The Lime Shoes: On Bitter Water Opera by Nicolette Polek

OLIVIA WACHOWIAK reviews Nicolette Polek’s forthcoming novel, Bitter Water Opera


“Am I eccentric? Is it eccentric to love your work so much that you would go anywhere in the world to do it?” pondered Marta Becket in a 1999 interview. About three decades prior, the dancer had left Broadway for Death Valley Junction, or Amargosa, a desolate town nestled in the Mojave Desert (population 10). There, she transformed an abandoned theatre into her own opera house and performed to a near-empty auditorium, as was to be expected in the heart of the desert. It didn’t bother her though, not because the lack of actual spectators was concealed by the mural she painted of her perfect audience on the walls of the performance hall, but rather, because Marta’s love for art stemmed from her all-consuming appreciation of the making process: “I’d dance on one leg if the other didn’t work”. She had no concern for “where the lights [were]”, embracing art as immediate, a mystic element of the quotidian. The lonesome desert was therefore the perfect setting for her work, her relocation motivated by her complete embracement of simplicity—arguably, the opposite of eccentric.


The story of Marta Becket is so absurdly romantic it could well be a myth, or a fairy tale. As it makes its way into Nicolette Polek’s debut novel, Bitter Water Opera, an unfamiliar reader is likely to deem it the author’s creation: up until the acknowledgements page, I thought that the figure of Marta was fictional, perhaps a variation on Martha Graham. I was surprised to find that her story is real, not only because of how hard-to-believe it is, but how seamlessly it fits Polek’s plotline, gradually unfolding as a model for overcoming limerence, and culminating as a challenge to the reader’s faith.


The protagonist, Gia, finds her life in shambles, having recently ended a relationship and taken a leave from her job as professor of film studies. She struggles to attend to her reality: get out of bed, organise her house, call her mother, and instead, seeks refuge in longing for the elusive: a better family, an ideal partner, an ease into artmaking, God, and…Marta. After stumbling across her photo in a library archive, Gia sends her a letter, which leads to the deceased dancer’s mysterious appearance in her home. Marta becomes her mentor on the journey away from the idealisation of mysticism, concluding, somewhat ironically, in the faraway Amargosa Opera House. At her destination, Gia challenges notions of faith, accepting God as ambiguous, reachable only through “an amplification of the heart”, “a magnifying and stirring and knocking, often against the heart-bearer’s will”. Such a realisation proves to be the only path to the materialisation of the sacred amongst the nothingness of the mundane. Just like Marta, Gia was destined for the desert, even if only temporarily, for the setting proved metaphorically ideal to break through her predicament, as becomes clear when the disorienting, broken vignettes give way to a sharp focus.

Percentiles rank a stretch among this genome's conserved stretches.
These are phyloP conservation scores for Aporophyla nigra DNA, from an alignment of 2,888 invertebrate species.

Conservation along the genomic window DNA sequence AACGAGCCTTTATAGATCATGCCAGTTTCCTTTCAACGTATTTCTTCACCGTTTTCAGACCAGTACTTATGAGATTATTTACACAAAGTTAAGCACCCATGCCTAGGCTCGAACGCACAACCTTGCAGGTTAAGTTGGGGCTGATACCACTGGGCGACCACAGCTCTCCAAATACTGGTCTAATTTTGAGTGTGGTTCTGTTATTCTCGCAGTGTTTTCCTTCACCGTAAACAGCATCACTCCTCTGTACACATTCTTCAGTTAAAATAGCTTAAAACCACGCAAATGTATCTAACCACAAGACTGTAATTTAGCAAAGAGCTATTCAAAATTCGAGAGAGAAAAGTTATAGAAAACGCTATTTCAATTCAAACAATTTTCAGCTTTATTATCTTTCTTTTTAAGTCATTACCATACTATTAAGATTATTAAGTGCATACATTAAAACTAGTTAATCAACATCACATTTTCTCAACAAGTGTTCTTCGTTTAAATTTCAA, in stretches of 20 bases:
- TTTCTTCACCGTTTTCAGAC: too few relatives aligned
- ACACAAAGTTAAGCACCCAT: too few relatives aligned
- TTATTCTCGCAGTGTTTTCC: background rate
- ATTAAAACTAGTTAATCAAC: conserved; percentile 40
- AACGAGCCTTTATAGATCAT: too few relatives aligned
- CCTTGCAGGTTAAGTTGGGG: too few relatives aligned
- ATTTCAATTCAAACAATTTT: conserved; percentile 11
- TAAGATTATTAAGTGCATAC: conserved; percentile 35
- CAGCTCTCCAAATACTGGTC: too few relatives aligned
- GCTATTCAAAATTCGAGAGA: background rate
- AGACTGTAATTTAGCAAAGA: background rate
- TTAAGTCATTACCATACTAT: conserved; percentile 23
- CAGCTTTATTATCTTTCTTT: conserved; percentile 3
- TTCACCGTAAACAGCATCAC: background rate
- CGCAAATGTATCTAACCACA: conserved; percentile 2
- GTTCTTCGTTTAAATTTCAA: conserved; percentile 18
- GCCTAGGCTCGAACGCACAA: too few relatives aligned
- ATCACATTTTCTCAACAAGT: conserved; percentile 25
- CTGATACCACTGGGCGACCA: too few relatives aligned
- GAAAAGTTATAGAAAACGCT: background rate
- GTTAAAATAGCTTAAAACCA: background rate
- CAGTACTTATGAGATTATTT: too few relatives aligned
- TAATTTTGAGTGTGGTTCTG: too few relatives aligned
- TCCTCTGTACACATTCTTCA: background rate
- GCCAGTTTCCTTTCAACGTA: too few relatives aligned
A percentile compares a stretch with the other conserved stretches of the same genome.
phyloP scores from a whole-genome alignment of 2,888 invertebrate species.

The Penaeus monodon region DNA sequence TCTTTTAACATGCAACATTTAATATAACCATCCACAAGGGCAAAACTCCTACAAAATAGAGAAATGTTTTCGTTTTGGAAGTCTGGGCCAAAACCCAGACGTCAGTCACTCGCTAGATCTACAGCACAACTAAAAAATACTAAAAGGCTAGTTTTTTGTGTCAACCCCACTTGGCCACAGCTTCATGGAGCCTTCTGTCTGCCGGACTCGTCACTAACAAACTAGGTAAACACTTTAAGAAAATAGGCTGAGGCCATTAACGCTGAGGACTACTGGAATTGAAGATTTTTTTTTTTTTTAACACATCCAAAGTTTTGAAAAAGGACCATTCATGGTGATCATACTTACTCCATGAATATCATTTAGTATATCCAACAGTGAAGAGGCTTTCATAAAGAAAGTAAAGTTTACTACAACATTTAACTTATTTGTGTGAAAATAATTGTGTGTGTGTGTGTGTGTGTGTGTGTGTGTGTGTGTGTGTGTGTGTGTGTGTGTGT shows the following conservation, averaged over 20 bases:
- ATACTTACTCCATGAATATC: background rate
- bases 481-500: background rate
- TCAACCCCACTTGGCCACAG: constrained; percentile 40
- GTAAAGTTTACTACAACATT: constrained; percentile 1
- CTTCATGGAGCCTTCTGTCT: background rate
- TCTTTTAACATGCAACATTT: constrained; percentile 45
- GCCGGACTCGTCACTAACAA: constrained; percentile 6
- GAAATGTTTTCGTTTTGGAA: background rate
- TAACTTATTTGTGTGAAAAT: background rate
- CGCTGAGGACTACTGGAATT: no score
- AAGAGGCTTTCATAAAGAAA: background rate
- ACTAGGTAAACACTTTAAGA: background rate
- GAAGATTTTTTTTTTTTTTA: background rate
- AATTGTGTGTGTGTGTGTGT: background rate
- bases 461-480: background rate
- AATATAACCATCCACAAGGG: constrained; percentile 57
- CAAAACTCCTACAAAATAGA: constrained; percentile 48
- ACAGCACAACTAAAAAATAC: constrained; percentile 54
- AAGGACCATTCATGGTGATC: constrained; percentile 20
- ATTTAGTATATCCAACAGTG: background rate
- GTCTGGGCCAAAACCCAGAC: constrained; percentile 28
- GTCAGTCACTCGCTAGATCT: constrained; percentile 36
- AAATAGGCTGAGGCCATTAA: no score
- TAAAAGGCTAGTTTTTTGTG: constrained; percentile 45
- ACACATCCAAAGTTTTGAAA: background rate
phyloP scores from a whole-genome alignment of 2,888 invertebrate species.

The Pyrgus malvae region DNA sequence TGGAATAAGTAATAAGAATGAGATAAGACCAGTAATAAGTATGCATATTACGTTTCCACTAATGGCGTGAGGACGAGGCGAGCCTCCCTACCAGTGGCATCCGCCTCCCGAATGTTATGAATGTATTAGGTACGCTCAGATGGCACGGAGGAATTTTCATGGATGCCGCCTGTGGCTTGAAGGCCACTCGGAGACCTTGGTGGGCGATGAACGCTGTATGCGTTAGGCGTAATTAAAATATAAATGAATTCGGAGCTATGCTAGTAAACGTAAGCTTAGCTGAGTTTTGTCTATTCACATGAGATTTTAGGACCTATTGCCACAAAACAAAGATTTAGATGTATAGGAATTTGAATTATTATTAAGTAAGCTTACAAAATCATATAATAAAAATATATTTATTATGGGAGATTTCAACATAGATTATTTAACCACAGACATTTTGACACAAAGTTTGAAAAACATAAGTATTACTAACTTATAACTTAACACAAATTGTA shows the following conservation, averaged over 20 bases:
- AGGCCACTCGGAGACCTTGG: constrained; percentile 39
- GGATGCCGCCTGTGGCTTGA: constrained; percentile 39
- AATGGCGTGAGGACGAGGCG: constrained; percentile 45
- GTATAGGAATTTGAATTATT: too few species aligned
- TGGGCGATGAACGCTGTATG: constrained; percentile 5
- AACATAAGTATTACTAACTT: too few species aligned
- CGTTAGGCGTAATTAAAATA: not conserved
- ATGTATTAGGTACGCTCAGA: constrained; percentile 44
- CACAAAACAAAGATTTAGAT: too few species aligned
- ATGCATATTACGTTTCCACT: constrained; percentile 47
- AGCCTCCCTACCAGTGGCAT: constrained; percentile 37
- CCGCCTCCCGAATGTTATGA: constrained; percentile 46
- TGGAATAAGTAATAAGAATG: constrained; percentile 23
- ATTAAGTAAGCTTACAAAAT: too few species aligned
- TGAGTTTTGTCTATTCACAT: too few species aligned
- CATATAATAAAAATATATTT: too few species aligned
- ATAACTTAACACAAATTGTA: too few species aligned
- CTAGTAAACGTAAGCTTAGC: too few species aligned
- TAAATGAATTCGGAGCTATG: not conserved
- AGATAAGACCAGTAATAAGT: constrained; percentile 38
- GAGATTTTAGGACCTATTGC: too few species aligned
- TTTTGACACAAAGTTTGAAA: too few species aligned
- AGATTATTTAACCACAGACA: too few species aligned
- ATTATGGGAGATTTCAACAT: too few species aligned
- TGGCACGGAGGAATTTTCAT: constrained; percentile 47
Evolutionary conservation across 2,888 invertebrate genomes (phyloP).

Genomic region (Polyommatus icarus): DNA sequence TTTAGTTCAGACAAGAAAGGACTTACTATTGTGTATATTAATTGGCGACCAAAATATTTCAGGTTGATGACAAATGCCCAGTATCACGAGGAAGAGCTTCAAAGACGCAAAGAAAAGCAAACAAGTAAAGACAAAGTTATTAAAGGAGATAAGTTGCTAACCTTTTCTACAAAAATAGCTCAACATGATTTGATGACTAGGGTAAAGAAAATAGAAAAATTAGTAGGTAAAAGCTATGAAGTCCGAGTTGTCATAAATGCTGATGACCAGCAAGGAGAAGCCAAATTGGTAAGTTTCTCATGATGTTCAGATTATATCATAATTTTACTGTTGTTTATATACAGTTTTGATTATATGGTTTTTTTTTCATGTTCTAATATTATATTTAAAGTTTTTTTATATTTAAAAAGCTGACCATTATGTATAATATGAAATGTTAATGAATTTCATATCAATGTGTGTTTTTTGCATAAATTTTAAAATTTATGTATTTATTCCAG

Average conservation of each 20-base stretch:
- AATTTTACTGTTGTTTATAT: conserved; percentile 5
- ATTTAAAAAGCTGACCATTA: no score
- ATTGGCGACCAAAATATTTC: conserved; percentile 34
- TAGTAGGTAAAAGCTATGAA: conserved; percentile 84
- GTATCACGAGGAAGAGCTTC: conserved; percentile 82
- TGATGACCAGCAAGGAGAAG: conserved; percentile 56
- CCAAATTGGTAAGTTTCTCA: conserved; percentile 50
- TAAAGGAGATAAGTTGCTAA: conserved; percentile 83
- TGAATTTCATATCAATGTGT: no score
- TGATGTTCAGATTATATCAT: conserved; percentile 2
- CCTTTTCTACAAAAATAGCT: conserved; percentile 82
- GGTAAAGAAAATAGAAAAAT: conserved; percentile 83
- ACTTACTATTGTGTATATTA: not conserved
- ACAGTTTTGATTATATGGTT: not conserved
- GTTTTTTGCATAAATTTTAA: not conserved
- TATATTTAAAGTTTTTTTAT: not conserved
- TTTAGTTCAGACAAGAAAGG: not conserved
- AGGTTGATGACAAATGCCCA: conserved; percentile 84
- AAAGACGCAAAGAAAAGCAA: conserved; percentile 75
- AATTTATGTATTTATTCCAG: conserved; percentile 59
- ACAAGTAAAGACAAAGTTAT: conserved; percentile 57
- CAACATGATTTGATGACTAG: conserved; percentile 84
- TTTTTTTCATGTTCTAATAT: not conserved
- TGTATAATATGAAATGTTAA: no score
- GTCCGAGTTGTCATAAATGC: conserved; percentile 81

The novel is fraught with both the mundane and the transcendent, which we inevitably find ourselves entangled between. Though the resolution of Gia’s central predicament may not exactly offer her liberation, liminality ultimately gives way to balance, “joy completed and doubly felt.” Yet we eventually recognise that such an equilibrium is inherent, and limerence dependent wholly on the internal. After all, the immediate reality surrounding Gia throughout the novel is nothing short of esoteric: exotic fruit, delectable meals, bright colours…And what she first views as sacred proves to be not far from the ordinary. Amongst tropical plants, it is a simple pear tree she chooses to tend in her garden. The colour lime-green is seen not only in the extravagant attire worn by Marta’s ghost, but also in the boots of a gardener, or an ordinary grasshopper. Even a supposed dead human corpse proves to be something far less dramatic than it appears…


Bitter Water Opera - Polek, Nicolette
Cover art by Cynthia Talmadge

Marta’s visits in Gia’s reality mark this intersection between extremes, although at first to the protagonist’s oblivion. At the start of their friendship, as they watch The Red Shoes (1948) together, Marta, much to Gia’s surprise, roots for Victoria’s pursuit of reality, her personal life, rather than the sacred, her career in dance. It becomes clear that the signs were really there all along, the novel embodying more so the process of building consciousness, and the gaining of faith in the belief that, indeed, as we are foretold in the epigraph, “Blessed are the poor in spirit”.


Bitter Water Opera is set to be released through Graywolf Press on April 16th, 2024. Featured image: Marta Becket. Source: amargosaoperahouse.org.